Promising as these holistic, campus-wide approaches are, they remain the exception rather than the rule. Especially at lesser-resourced college campuses. 

It’s those lesser-resourced campuses, however, that serve the majority of first-generation and Pell-eligible students. On campuses unable or unwilling to overhaul their approach, more modest programs supplementing career services, and drawing on resources and networks beyond capacity-constrained campuses and career centers, could move the needle further, faster on equitably connecting students to careers. 

Across the country, at California State University, Fullerton’s business program, Professor David Obstfeld is building one such approach. 

Opening up networks at Cal State Fullerton

The campus of California State University, Fullerton. (Courtesy of CSUF)

Obstfeld’s brainchild, Social Capital Academy, began in his own classroom. He realized that many of his students in their final semester had yet to make plans for what came next. More troubling, Obstfeld says, was the lack of exposure they had to the very worlds they were hoping to break into.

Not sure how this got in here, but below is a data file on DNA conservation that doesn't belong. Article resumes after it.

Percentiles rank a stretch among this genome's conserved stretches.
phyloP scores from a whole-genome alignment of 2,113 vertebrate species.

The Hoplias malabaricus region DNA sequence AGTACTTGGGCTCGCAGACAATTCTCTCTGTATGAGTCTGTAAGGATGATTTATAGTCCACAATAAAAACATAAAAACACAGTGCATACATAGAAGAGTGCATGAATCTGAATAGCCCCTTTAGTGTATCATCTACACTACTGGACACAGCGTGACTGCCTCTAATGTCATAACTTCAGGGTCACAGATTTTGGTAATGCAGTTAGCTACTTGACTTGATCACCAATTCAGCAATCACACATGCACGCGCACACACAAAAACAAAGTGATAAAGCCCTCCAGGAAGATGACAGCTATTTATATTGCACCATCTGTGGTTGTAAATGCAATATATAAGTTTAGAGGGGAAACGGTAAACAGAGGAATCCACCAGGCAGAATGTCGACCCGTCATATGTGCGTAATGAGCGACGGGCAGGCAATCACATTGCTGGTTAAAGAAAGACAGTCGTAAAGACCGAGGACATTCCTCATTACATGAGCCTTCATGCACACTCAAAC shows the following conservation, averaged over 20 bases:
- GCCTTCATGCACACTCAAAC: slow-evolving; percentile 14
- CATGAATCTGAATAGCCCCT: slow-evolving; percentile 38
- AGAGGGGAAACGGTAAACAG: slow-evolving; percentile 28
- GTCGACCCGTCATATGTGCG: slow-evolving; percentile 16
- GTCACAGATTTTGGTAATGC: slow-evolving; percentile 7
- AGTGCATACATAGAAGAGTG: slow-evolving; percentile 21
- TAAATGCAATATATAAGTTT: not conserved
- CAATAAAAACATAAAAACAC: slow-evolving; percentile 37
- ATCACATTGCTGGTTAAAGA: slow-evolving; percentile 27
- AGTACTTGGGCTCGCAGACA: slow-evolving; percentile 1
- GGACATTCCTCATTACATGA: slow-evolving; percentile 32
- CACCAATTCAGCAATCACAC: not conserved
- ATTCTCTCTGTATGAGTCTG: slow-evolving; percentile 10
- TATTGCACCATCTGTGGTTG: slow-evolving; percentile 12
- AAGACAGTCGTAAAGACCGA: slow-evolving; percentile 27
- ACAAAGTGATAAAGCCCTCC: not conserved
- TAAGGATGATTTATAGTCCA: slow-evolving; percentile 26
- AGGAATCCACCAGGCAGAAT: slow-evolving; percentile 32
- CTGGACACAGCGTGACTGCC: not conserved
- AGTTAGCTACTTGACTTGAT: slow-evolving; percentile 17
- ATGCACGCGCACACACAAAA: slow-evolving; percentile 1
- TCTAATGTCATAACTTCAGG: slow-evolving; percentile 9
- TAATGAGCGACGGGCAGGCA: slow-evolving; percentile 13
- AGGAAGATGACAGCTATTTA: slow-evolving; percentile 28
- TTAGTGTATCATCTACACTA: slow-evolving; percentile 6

“Students in my capstone were graduating without having had a single conversation with someone in the industry in which they had majored or hoped to get a job.”

Dismayed, Obstfeld began to build something that could fill that conversation gap: a series of brief, virtual, group coaching sessions hosted on Zoom over the course of four Saturday mornings (when his students were least likely to have work obligations). He recruited volunteer coaches and mentors from across his own personal and professional network, hailing from corporations, nonprofits, and other colleges and universities.

Those volunteers are people that Obstfeld’s students might otherwise not meet, but who can prove pivotal in helping them see their own strengths and plan their next career moves.

For example, Olga Golding attended her first academy session in 2022. At 37, Olga is what many people call a “nontraditional” student. She’s a single mom who immigrated to the U.S. from England, where she’d held a cosmetology license for 20 years. But the board in California wouldn’t approve her.

“I knew I had to go back to college,” she said. “But this time I didn’t want to study nails again. I wanted to study something that I felt like I could utilize for my future.”